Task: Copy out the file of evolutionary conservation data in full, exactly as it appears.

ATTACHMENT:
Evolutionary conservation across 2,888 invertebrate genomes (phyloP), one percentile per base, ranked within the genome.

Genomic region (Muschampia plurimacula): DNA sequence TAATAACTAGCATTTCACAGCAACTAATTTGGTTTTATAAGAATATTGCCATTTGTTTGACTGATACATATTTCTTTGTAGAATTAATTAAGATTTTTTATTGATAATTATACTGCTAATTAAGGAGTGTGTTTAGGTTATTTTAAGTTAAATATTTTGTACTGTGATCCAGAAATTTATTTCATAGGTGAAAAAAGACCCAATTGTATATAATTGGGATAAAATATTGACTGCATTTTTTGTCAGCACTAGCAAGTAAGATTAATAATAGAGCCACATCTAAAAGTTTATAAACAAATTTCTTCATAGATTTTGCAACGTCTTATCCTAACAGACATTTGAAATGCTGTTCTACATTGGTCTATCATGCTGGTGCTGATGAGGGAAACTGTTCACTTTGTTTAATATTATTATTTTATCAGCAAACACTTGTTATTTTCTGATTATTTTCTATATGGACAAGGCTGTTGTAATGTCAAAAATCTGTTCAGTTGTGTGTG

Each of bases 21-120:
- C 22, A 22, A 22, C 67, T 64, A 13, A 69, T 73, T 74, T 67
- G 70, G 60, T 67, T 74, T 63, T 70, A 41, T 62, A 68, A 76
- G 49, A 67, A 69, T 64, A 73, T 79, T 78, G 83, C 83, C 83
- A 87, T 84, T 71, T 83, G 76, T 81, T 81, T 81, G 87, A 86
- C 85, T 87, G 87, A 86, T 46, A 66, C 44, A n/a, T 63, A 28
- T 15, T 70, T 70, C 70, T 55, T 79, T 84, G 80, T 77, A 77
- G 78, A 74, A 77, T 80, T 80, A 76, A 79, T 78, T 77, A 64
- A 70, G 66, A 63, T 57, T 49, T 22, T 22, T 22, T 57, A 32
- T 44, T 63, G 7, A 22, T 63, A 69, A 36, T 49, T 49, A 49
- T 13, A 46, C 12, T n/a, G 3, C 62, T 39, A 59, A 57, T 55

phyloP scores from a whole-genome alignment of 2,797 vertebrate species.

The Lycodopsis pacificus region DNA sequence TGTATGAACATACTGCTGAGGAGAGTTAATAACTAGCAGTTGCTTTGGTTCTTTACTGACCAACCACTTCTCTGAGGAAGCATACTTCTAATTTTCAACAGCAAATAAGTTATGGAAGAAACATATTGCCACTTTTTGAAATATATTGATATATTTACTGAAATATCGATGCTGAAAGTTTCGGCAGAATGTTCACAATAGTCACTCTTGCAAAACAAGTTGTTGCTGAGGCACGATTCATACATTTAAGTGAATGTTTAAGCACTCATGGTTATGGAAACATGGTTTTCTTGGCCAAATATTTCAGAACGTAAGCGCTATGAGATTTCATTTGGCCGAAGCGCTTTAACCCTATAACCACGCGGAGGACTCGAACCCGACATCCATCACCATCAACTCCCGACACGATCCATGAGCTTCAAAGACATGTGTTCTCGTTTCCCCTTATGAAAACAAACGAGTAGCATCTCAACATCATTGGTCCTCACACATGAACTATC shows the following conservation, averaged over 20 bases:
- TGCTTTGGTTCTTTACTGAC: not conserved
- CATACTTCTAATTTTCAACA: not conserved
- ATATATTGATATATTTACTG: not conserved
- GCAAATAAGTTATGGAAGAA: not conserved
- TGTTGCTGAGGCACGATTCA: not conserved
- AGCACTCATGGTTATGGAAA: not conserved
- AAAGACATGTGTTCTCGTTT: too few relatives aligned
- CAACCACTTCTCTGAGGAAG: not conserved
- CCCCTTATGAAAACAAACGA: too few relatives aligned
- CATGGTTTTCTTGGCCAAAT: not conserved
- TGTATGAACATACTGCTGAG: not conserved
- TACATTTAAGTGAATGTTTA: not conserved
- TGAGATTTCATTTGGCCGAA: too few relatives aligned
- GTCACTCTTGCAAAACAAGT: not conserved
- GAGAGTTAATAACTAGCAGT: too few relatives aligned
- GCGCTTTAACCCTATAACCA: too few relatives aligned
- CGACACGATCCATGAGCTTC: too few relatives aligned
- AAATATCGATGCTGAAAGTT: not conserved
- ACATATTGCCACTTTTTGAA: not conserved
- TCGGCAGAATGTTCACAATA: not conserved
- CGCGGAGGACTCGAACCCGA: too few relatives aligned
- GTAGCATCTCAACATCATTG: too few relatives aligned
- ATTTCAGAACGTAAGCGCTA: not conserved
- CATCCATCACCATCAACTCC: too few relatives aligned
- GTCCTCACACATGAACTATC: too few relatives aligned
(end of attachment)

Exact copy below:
Evolutionary conservation across 2,888 invertebrate genomes (phyloP), one percentile per base, ranked within the genome.

Genomic region (Muschampia plurimacula): DNA sequence TAATAACTAGCATTTCACAGCAACTAATTTGGTTTTATAAGAATATTGCCATTTGTTTGACTGATACATATTTCTTTGTAGAATTAATTAAGATTTTTTATTGATAATTATACTGCTAATTAAGGAGTGTGTTTAGGTTATTTTAAGTTAAATATTTTGTACTGTGATCCAGAAATTTATTTCATAGGTGAAAAAAGACCCAATTGTATATAATTGGGATAAAATATTGACTGCATTTTTTGTCAGCACTAGCAAGTAAGATTAATAATAGAGCCACATCTAAAAGTTTATAAACAAATTTCTTCATAGATTTTGCAACGTCTTATCCTAACAGACATTTGAAATGCTGTTCTACATTGGTCTATCATGCTGGTGCTGATGAGGGAAACTGTTCACTTTGTTTAATATTATTATTTTATCAGCAAACACTTGTTATTTTCTGATTATTTTCTATATGGACAAGGCTGTTGTAATGTCAAAAATCTGTTCAGTTGTGTGTG

Each of bases 21-120:
- C 22, A 22, A 22, C 67, T 64, A 13, A 69, T 73, T 74, T 67
- G 70, G 60, T 67, T 74, T 63, T 70, A 41, T 62, A 68, A 76
- G 49, A 67, A 69, T 64, A 73, T 79, T 78, G 83, C 83, C 83
- A 87, T 84, T 71, T 83, G 76, T 81, T 81, T 81, G 87, A 86
- C 85, T 87, G 87, A 86, T 46, A 66, C 44, A n/a, T 63, A 28
- T 15, T 70, T 70, C 70, T 55, T 79, T 84, G 80, T 77, A 77
- G 78, A 74, A 77, T 80, T 80, A 76, A 79, T 78, T 77, A 64
- A 70, G 66, A 63, T 57, T 49, T 22, T 22, T 22, T 57, A 32
- T 44, T 63, G 7, A 22, T 63, A 69, A 36, T 49, T 49, A 49
- T 13, A 46, C 12, T n/a, G 3, C 62, T 39, A 59, A 57, T 55

phyloP scores from a whole-genome alignment of 2,797 vertebrate species.

The Lycodopsis pacificus region DNA sequence TGTATGAACATACTGCTGAGGAGAGTTAATAACTAGCAGTTGCTTTGGTTCTTTACTGACCAACCACTTCTCTGAGGAAGCATACTTCTAATTTTCAACAGCAAATAAGTTATGGAAGAAACATATTGCCACTTTTTGAAATATATTGATATATTTACTGAAATATCGATGCTGAAAGTTTCGGCAGAATGTTCACAATAGTCACTCTTGCAAAACAAGTTGTTGCTGAGGCACGATTCATACATTTAAGTGAATGTTTAAGCACTCATGGTTATGGAAACATGGTTTTCTTGGCCAAATATTTCAGAACGTAAGCGCTATGAGATTTCATTTGGCCGAAGCGCTTTAACCCTATAACCACGCGGAGGACTCGAACCCGACATCCATCACCATCAACTCCCGACACGATCCATGAGCTTCAAAGACATGTGTTCTCGTTTCCCCTTATGAAAACAAACGAGTAGCATCTCAACATCATTGGTCCTCACACATGAACTATC shows the following conservation, averaged over 20 bases:
- TGCTTTGGTTCTTTACTGAC: not conserved
- CATACTTCTAATTTTCAACA: not conserved
- ATATATTGATATATTTACTG: not conserved
- GCAAATAAGTTATGGAAGAA: not conserved
- TGTTGCTGAGGCACGATTCA: not conserved
- AGCACTCATGGTTATGGAAA: not conserved
- AAAGACATGTGTTCTCGTTT: too few relatives aligned
- CAACCACTTCTCTGAGGAAG: not conserved
- CCCCTTATGAAAACAAACGA: too few relatives aligned
- CATGGTTTTCTTGGCCAAAT: not conserved
- TGTATGAACATACTGCTGAG: not conserved
- TACATTTAAGTGAATGTTTA: not conserved
- TGAGATTTCATTTGGCCGAA: too few relatives aligned
- GTCACTCTTGCAAAACAAGT: not conserved
- GAGAGTTAATAACTAGCAGT: too few relatives aligned
- GCGCTTTAACCCTATAACCA: too few relatives aligned
- CGACACGATCCATGAGCTTC: too few relatives aligned
- AAATATCGATGCTGAAAGTT: not conserved
- ACATATTGCCACTTTTTGAA: not conserved
- TCGGCAGAATGTTCACAATA: not conserved
- CGCGGAGGACTCGAACCCGA: too few relatives aligned
- GTAGCATCTCAACATCATTG: too few relatives aligned
- ATTTCAGAACGTAAGCGCTA: not conserved
- CATCCATCACCATCAACTCC: too few relatives aligned
- GTCCTCACACATGAACTATC: too few relatives aligned